The emergence of COVID-19 added new problems for publicly traded life/annuity (L/A) insurers and led to a 31% drop in net income, to $14.3 billion in 2020, according to a new AM Best special report.
The analysis in the Best’s Special Report, “US Life/Annuity Insurers’ Revenue Weakened in 2020,” covers a majority of the US L/A insurers that file US GAAP statements. According to the report, the segment’s operating performance was affected negatively by higher mortality, spread compression and flat sales in 2020.
Mortality rates, which remain manageable for L/A companies, peaked during the fourth quarter and the beginning of the first quarter of 2021, but the impact was less severe than that experienced by the general population. Mortality and morbidity trends are normalizing as more of the population is vaccinated, with declines in case counts and deaths. However, spread compression and interest rate assumptions will still impact profitability.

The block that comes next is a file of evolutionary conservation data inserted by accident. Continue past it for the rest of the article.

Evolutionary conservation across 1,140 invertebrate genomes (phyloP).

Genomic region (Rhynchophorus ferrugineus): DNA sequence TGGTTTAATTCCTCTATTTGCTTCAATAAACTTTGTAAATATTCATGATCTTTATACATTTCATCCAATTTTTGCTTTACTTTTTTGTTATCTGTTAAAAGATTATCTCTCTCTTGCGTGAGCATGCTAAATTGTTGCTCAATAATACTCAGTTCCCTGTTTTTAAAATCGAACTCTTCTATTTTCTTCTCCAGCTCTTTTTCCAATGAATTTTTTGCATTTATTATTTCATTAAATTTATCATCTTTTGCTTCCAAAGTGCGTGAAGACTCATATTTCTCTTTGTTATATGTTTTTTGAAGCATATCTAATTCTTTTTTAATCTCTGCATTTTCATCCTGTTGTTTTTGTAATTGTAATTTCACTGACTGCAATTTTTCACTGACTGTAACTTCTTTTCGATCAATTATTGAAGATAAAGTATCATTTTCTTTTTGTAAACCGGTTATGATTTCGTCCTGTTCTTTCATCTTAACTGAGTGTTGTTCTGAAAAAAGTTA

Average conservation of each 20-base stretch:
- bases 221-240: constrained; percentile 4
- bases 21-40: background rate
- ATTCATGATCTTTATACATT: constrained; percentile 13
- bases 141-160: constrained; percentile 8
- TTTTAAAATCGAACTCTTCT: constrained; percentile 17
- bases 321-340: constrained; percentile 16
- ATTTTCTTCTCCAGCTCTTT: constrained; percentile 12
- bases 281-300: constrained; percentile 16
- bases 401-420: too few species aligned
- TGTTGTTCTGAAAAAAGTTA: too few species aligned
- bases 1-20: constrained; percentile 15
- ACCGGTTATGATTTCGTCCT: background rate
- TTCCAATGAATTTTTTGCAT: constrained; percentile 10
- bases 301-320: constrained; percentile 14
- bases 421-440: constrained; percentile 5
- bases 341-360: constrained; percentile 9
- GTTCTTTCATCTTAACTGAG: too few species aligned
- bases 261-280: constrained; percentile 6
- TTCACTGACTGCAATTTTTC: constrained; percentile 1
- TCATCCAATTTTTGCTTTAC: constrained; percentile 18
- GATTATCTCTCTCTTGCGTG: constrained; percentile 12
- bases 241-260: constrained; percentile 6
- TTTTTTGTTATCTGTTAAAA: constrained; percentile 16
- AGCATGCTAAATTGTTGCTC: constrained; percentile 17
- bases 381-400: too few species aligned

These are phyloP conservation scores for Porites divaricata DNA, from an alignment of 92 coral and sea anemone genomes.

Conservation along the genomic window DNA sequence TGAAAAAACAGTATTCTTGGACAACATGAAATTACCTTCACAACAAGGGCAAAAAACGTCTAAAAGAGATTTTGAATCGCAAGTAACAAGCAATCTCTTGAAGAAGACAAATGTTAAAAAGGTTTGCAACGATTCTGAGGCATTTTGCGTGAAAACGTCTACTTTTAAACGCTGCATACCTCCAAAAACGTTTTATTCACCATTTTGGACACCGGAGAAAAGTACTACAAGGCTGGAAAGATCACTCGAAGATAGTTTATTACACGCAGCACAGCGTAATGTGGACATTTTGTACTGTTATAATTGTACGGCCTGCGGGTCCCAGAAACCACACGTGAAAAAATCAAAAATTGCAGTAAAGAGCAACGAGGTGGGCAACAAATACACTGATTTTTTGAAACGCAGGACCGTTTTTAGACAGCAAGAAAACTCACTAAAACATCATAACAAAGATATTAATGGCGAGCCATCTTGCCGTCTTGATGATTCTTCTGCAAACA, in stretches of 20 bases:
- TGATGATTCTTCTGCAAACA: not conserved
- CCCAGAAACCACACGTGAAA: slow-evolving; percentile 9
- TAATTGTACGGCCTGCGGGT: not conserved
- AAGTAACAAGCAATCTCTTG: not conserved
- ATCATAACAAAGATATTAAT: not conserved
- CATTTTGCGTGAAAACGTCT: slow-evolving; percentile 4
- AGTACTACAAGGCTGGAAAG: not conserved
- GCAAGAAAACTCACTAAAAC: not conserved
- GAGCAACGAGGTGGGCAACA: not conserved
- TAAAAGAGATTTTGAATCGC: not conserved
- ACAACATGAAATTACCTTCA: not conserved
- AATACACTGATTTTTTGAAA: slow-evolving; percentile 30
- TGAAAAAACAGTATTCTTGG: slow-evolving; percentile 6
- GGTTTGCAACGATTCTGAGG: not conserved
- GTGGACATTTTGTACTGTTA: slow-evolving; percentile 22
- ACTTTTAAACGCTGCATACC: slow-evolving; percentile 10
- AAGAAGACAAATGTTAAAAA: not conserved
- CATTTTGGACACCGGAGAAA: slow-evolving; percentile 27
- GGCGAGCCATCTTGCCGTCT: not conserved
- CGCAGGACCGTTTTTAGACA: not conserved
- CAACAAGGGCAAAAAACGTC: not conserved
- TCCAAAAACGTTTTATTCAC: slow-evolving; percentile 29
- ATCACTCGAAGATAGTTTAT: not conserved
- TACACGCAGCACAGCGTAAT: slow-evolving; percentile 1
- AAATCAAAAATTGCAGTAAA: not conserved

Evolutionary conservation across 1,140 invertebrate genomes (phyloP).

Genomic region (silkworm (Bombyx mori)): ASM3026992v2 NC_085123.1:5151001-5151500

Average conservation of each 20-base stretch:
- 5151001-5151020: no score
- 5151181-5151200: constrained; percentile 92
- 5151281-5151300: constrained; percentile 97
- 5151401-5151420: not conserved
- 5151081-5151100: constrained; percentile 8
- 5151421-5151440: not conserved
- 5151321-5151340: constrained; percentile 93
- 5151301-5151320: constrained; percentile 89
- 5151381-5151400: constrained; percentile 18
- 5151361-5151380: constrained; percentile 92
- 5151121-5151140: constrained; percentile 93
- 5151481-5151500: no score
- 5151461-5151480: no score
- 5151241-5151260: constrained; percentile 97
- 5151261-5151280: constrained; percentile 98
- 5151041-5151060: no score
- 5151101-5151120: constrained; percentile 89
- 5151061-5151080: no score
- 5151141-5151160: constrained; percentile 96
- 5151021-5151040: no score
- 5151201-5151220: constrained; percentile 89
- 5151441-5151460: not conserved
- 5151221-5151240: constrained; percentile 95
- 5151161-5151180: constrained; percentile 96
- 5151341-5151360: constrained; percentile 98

Of the 16 publicly traded companies in the analysis, nine saw a decrease in revenue. Overall revenue decreased by 4.8%, attributable to declines in net investment income (8.9%), premium revenue (3.8%) and other income (6.5%), countering the marginal increase in fees and commission revenue (0.7%).
The unfavorable revenue decline led to a 27% drop in operating income and the 31% drop in net income, with 13 of the 16 companies reporting a net income decline. A $4.7 billion realized investment loss on derivatives for Prudential Financial was the main driver of the drop in its net income, resulting in a loss of $146 million in 2020, down $4.4 billion from 2019, the largest decline of all the publicly traded companies.
The publicly traded L/A companies remain well-capitalized; capitalization has grown further due to favorable, albeit lower, earnings in 2020. Most companies showed a net increase in GAAP equity, with other comprehensive income improving due to the recovery of the financial markets after the downturn in the first quarter.
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